This edition of ON the Beat was originally emailed to subscribers on November 24, 2022. To receive Josef Woodard’s music newsletter in your inbox each Thursday, sign up at independent.com/newsletters.
Everyone knows him as Spencer. Mr. Barnitz does have a last name — which he shares with his fine-voiced sister Liz — but Spencer long ago attained first name basis/status in Santa Barbara. But this regional rock star — or, as Spencer put it at the Lobero last Friday, “international local artist” — couldn’t do it alone, and would never want to. He is completely entrenched in the limber, cross-genre, and bilingual grooves of his expansive band Spencer the Gardener and, critically, is also fixed on the notion of keeping strong links to his community of fans and neighbors.
Friday’s Lobero soiree turned out to be a throbbing fun-tank of Spencer-mania. The sold-out occasion was made possible by the new collective known as Hello Santa Barbara! — producers and situation-makers Emile Millar and Terri Wright, along with filmmaker Robert Redfield, director of an upcoming documentary about Spencer. Redfield could be seen roaming the room and stage with camera in tow, capturing footage for the film in progress, which will hopefully have its premiere at the Santa Barbara International Film Festival in February. Excerpts of the film were screened before the exhilarating and heartwarming three-hour show by STG. Even in its teasing preview form, the film seems to hit all the right buttons (my Independent colleague-in-crime Matt Kettmann and I appeared as resident pundits).
Tapping a vast songbook including new songs destined for an album-in-the-works, a couple of The Tan songs (featuring bearded Tanner Brad Nack on bass) and the expected menu of cumbia/spy-surf/new wave/funk/”It’s a Small World” sounds worth dancing to, STG doled out the goods, generously. The music kept on playing, all the way through an encore segment that kept on giving. The crowd was eager to receive and reluctant to leave.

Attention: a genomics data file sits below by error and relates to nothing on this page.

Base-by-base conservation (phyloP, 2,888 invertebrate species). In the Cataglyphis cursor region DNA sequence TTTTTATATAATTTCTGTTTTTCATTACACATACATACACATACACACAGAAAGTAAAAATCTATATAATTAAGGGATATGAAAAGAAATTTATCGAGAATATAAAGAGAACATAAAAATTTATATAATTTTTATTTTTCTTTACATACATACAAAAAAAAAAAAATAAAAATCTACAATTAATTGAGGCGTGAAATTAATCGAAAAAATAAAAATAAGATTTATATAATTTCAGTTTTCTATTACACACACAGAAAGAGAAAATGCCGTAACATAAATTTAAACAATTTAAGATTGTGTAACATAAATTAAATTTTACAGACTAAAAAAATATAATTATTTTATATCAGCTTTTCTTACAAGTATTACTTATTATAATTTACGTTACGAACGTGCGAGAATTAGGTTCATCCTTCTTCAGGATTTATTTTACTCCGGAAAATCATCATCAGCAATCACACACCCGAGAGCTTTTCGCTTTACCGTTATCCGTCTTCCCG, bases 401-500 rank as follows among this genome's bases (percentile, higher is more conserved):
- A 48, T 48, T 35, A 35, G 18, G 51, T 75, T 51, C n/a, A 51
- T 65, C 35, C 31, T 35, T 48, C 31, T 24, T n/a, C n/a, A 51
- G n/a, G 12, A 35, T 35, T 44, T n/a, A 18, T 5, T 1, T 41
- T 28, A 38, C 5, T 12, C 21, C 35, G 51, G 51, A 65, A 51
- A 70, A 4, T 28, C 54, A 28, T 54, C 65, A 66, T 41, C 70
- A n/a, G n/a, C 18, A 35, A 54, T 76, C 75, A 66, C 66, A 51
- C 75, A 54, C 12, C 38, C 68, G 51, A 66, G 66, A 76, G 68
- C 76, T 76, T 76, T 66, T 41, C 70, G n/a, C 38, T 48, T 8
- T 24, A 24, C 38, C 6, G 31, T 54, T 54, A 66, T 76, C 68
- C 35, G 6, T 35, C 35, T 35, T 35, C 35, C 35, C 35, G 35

To tweak the chorus of an old Tan favorite, it was a good, good party.
Jazz Finds Its Way Into the 805
Jazz, mostly MIA in the past year, returned to concert stages in the 805 last week with a crowd-pleasing twofer. Between the history-happy Django Festival All-Stars,at the Lobero, and 20-year-old jazz/soul/fusion sensation Matthew Whitaker at Campbell Hall, there was no excess cerebral heavy lifting involved, just fun-loving, virtuosic goods on display.
Catching the Django Festival All-Stars live can be a concert experience akin to both a comfy chair hangout and steady-voltage joy buzzer. Last week, the band — a princely ensemble in the active subcult of Django Reinhardt/Hot Club of France worshippers — made its fifth appearance in the inviting environs of the Lobero Theatre, and the result was reliably exciting, warm-spirited, and a history lesson in motion.
The band is composed of undeniably “hot” players in the old sense, especially the front line of amazing accordionist/chromatic harmonicist Ludovic Beier, lithe-fingered lead guitarist Samson Schmitt (son of former leader Dorado Schmitt), and violinist Pierre Blanchard, (who resembles the late Stéphane Grappelli), who graced this stage. The band mostly served up an ear-pleasing host of originals, written in a proudly old-school, pre-1950s style akin to the Django musical lingo. Joining the party this time was renowned jazz pianist and longtime Ojaian Roger Kellaway, whose ever-sophisticated and subtle pianism is accompanied by gymnastic arm arabesques.
Appreciating this joyful sound is easy, for jazz fans and dabblers alike. Forget about the idea of jazz as a progressive medium, emphasizing the importance of finding one’s own sound on an instrument. The All-Stars preside over a celebration of a time gone by, a period jazz parade in which the late arrival of Reinhardt’s timeless classic “Nuages” sealed the emotional deal.
Meanwhile, two nights later at Campbell Hall, Whitaker’s Santa Barbara debut validated his growing reputation as a wonder to behold. The 20-year-old keyboardist (mostly on piano, but also Hammond B-3 and with synthesizer spices) has a public presence going back to age 10, when he performed at Stevie Wonder’s induction into the Apollo Theater Hall of Fame. At this point, he had been making his way into global jazz circles and such mass media ops as The Today Show. Oh yes, he also happens to be blind.
At Campbell Hall, the energized performer led his quintet through a set of originals from his three albums, blended with his intriguingly quirky new arrangements of jazz classics, including “Spain,” “Blue Rondo a La Turk,” and “Freedom Jazz Dance.” With electric guitar and electric bass joining groove-lined drums and percussion, Whitaker’s band veered into areas of neo-fusion and occasionally the dreaded “smooth jazz” zone, capping things off with the accessible R&B brews of “What’s Goin’ On” and Earth, Wind and Fire’s affirmation anthem “September.” What’s not to love and groove to?
He’s a party-ready prodigy, conspicuously gifted, bursting with energy and equipped with a strong will to please a crowd. For my money, though, the concert’s highlight was his version of a B-3 hero, Dr. Lonnie Smith’s “Pilgrimage.” With the passing of both Smith and B-3 master Joey DeFrancesco in the past year, the jazz world is in need of new organ avatars. Whitaker could easily apply for the job.